Atlassian’s Confluence gets more powerful analytics

Behind the major overhaul of Confluence, Atlassian hopes for wider business adoption outside of its software dev origins. The company also announced it has bought Good Software.

Confluence content enhancements

Atlassian has given Confluence its biggest revamp in years, offering more powerful analytics, improved search and new ways to interact with the content collaboration platform.

Alongside the 15 new Confluence features unveiled at the Atlassian Summit in Las Vegas this week, the Australian software vendor also announced the acquisitions of Good Software – the  startup responsible for the Analytics for Confluence add-on. It is the fourth acquisition by Atlassian in the past 12 months, a list that includes AgileCraft (now Jira Align), Butler and OpsGenie. 

Confluence, created in 2004, is one of Atlassian’s oldest products and its second biggest revenue driver. Initially aimed primarily at software developers, its focus has widened in recent years: Atlassian’s head of Confluence Cloud, Pratima Arora, said that one in four Confluence customers now use the application across their operations. 

The new features announced this week are aimed at continuing to broaden the appeal of Confluence to HR, marketing, sales and business teams. 

The biggest change involved improved analytics. Arora pointed to a range of uses. It will be possible, for instance, to gain insights into how individuals and teams are engaging with Confluence content, much like Google Analytics gives feedback on public websites. This can help creators tweak their content (cut sentence length, add more images or change titles) to get more views. It also allows lets managers to check whether team members have actually read important documents, for example. 

“Creators want to know what is the reach of their content, how many people are reading it, how are people engaging with it – so we give them simple statistics,” said Arora. 

“So it is a powerful feature for end users, giving them that gratification of feedback,” Arora said. “And then it helps admins or managers to see which content is getting the most traction and which content should I clean out, and who are the most engaging of the team members.”

The company also plans tighter integration with Good Software’s analytics add-ons.

Better interactivity

There are new ways to interact with Confluence, too. 

Among these are slash commands to quickly add tables, images, emojis and more to documents, as well as new visual enhancements that can be included. These include: tables of contents, action items, roadmaps, statuses and due data. Smart links automatically add rich previews of third-party apps such as Google Drive, Dropbox, Trello and Asana. 

Atlassian is also making it easier to find content within Confluence. 

Updated navigation offers a declutter feature and a more intuitive way to switch between expanded and collapsed menus. There are new people and team profiles – with information such as a bio, photo and recent work – and more accurate quick-search functions.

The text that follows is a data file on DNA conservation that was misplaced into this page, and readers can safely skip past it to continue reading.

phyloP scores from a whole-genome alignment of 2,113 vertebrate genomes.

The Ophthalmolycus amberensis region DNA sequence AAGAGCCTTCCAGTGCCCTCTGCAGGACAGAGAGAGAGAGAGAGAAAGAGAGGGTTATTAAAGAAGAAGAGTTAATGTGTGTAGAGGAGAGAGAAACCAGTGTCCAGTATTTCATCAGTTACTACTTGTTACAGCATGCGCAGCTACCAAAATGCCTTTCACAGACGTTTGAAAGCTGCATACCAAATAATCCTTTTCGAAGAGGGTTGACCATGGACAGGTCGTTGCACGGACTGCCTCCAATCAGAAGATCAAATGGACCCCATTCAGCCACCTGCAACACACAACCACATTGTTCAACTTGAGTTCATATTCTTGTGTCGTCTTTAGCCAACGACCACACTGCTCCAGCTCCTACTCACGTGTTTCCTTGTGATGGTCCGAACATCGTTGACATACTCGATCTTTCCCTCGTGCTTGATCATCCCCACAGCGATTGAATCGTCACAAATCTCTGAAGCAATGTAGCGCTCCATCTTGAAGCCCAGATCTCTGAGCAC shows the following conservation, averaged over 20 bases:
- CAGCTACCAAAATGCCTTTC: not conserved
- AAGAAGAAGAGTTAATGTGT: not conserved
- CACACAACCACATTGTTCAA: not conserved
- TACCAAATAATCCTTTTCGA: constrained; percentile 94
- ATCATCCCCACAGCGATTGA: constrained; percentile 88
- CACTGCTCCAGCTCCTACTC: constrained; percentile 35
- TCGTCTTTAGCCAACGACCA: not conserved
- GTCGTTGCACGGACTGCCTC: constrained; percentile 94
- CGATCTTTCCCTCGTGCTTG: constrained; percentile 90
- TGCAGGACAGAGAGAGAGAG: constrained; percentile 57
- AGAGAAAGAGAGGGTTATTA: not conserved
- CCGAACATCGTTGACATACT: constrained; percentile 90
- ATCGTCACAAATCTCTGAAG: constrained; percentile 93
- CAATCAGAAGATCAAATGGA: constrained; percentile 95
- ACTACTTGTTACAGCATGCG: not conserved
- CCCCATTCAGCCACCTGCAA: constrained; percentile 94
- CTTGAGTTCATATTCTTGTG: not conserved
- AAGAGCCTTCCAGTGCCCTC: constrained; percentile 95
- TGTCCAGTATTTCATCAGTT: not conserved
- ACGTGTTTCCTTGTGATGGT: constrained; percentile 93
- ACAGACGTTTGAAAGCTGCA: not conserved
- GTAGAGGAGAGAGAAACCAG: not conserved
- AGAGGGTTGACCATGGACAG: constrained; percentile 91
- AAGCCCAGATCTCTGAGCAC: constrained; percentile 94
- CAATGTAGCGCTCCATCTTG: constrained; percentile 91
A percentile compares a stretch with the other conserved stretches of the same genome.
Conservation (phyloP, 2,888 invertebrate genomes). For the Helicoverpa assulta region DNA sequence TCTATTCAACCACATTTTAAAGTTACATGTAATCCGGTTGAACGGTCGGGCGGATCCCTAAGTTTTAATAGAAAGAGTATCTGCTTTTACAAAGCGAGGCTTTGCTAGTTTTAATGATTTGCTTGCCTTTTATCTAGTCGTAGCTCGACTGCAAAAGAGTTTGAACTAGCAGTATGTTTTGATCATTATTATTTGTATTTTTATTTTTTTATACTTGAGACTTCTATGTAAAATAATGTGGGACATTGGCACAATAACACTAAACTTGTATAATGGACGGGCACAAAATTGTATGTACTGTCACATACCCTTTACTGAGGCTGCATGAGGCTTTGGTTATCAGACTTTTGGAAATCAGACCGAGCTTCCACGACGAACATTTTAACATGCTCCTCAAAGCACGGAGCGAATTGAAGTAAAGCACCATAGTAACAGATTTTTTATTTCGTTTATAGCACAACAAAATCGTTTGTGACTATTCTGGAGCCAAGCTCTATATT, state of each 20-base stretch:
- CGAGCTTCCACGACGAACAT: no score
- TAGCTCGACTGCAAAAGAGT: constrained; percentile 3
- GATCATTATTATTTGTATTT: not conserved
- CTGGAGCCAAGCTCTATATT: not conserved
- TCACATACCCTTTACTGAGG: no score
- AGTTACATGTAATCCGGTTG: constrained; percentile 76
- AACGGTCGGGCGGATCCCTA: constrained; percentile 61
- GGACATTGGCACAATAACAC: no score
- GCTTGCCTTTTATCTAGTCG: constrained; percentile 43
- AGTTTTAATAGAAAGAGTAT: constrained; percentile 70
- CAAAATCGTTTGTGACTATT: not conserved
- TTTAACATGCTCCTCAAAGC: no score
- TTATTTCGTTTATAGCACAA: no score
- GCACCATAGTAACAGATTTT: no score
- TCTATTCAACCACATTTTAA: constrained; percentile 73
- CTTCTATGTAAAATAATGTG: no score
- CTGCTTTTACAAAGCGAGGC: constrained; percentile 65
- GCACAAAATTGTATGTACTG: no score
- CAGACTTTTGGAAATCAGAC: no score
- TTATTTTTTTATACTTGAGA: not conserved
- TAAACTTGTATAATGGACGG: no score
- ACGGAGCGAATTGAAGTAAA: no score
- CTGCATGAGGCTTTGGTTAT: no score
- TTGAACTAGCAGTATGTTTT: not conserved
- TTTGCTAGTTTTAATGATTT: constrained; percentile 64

David Chou, vice president and principal analyst at Constellation Research, said the enhancements, especially those involving analytics, will be welcomed by customers.

“I think there is a lot of potential with analytics,” said Chou. ‘Because it is their platform, they can provide a lot of insights with the analytics that are going to help organizations become even more agile, and help organizations gain additional insights.”

But Atlassian faces challenges in pushing Confluence to a broader enterprise audience and expanding its market share, he said.

“I would say they still need to figure out how to get to enterprise clients, number one,” Chou said.  “Number two is, because the focus of the people that are using the platform are mostly knowledge workers, programmers, developers, this is not on the radar for the CIO. So when it is not on the radar for the CIO or the exec sponsor, it is hard to really gain that enterprise adoption. Those are some of the challenges, but they recognize that and they are working through that, which is great.

“Overall, I think time will tell whether they [can] grab additional market share and gain more adoption on the platform, because right now it is still tailored from the developer’s perspective. If they really want to transition to be an enterprise platform, they have to solve business problems.” 

Arora said that while demand for Confluence is still strongest in with technology teams, it is growing in the wider enterprise.

"We have seen a huge trend in that direction,” she said. “We do still have a very strong hold in dev and IT, because that is where we started. And we want to keep those users – those are our champions, those are the ones that bring Confluence to the entire company sometimes. But we are seeing a lot of growth in other teams – marketing and HR being our top two."

Copyright © 2019 IDG Communications, Inc.

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